It’s never too early to start making yourself stand out from the crowd, and a few simple things can really help boost your employability, Women in Technology managing director Maggie Berry explains.
Employability is something that, unfortunately, few students think about until it’s almost too late. Faced with the dissertation and exam pressures that accompany the final year of university, it’s understandable that personal branding and work experience do not rank highly on the list of a finalist’s concerns. The problem is then, that new graduates find themselves at the end of their education – and unsure of the next step.
Whether graduating still seems like a distant prospect or you’ve just finished your degree, it’s never too early to start thinking about what you want to do after university. In a tough economic climate, competition for good, entry-level roles is fiercer than ever. But there are a few things you can do to ensure that you stand out from the crowd – for the right reasons.
While you’re still at university
You can boost your employability while you’re still at university by getting involved with clubs and societies. This may sound like a cliché that you’ve heard from your union a million times over, but being part of an industry-relevant student society looks great on your CV. While you’re studying take on internships if you can – as many as possible. Contact companies and ask for work experience – the more practical experience you have under your belt the better. Employers will be impressed with your initiative and work ethic, particularly when faced with a plethora of graduates with little understanding of workplace dynamics and appropriate behaviour.
Use social media in the right way
Use social media in the right way so you’re visible to recruiters and businesses. Facebook tends to be more of a casual medium, and you may have been on there for a long time, so maximise your privacy settings. If you can, erase any trace of embarrassing posts or photos. Even if you haven’t graduated yet, make a habit of doing this as it will save you a lot of trouble and awkwardness at a later stage. At the same time, you should be optimising your LinkedIn page so it’s relevant to your profession.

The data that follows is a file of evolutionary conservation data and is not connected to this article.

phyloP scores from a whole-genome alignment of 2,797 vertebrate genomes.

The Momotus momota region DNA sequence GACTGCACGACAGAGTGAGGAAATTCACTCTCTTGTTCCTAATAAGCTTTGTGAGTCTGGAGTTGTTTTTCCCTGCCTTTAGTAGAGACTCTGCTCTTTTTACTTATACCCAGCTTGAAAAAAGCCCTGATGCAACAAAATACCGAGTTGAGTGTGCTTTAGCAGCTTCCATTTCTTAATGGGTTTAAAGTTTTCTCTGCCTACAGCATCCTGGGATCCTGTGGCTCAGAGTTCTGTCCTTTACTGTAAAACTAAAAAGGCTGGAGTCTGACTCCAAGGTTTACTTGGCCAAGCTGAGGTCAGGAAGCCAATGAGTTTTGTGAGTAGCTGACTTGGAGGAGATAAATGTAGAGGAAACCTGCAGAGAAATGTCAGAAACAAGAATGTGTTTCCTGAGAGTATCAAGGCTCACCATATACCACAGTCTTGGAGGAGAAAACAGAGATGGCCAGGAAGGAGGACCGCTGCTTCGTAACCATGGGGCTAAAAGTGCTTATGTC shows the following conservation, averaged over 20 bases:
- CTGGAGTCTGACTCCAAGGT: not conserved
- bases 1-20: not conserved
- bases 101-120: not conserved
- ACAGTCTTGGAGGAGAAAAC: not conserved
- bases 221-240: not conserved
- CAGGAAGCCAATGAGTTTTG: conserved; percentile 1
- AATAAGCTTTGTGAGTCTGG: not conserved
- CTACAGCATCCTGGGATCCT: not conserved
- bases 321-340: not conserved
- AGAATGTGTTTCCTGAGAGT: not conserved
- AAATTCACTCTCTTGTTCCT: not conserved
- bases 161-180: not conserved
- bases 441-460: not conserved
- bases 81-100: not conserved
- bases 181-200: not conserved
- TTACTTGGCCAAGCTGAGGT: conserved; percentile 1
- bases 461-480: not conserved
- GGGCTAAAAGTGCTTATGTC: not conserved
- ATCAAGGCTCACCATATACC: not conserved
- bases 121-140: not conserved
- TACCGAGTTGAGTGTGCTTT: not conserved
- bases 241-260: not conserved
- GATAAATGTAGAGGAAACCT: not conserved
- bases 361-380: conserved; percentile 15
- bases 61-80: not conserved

Use keywords and export your CV, leaving a phone number so employers can contact you. It shows you understand how the Internet is used professionally and puts you ahead of the game. The way you use social networks is key to your personal branding so it’s crucial to get it right. The Internet can also lead to industry networking events that you can attend, so keep your eyes and ears open.
Your personal branding should be an extension of yourself. It’s about enhancing and illuminating your best qualities, not inventing them. If you’re one way online but completely different in person, employers may think you’ve been dishonest. Jot down your best qualities and use those when interacting on the Internet. While it’s easy to get carried away with what you post in the ups and downs of job hunting, keep a dignified silence. Don’t go online and tweet about an interview, even if you think you have it in the bag. Keep cool about any potential opportunities and definitely don’t complain about them.
Start a blog or website
You could even go one step further and start a blog or website. Some of the best graduate jobs in recent years have been snapped up by people who went the extra mile.
Rather than simply mailing off CVs, start an industry-relevant blog or a “hire me” website that demonstrates the skills you need for the role you want. In doing so, you’re more likely to be noticed, and less likely to land a generic graduate job. People who ask for the job they want in a bold way often do get it!
Spelling and grammar
When it comes to applications for internships or graduate jobs, watch your spelling and grammar. Recruiters and employers will notice a misspelled word or an ill-placed punctuation mark. Make sure you print off your CV and covering letters and read them before you send them out. You can also instantly improve your employability by being more selective about the positions you’re applying for – and making sure each application is unique and pertains to the company and role you’re after.
Just being nice can make all the difference! Many students and graduates think that if they’re academically qualified and have the right experience, they’re guaranteed a job. This simply isn’t true – cultural fit is extremely important and if you seem like you might be difficult to work with, you won’t have much success. How you dress can be a deal-breaker too. Whether you’re at a networking event, interview or internship, you’ll be taken more seriously if you’re well groomed, smart and professional.
It may seem daunting to take those first steps into the world of work, but if you follow these tips, you’ll soon find yourself earning and on your way to career success. Good luck!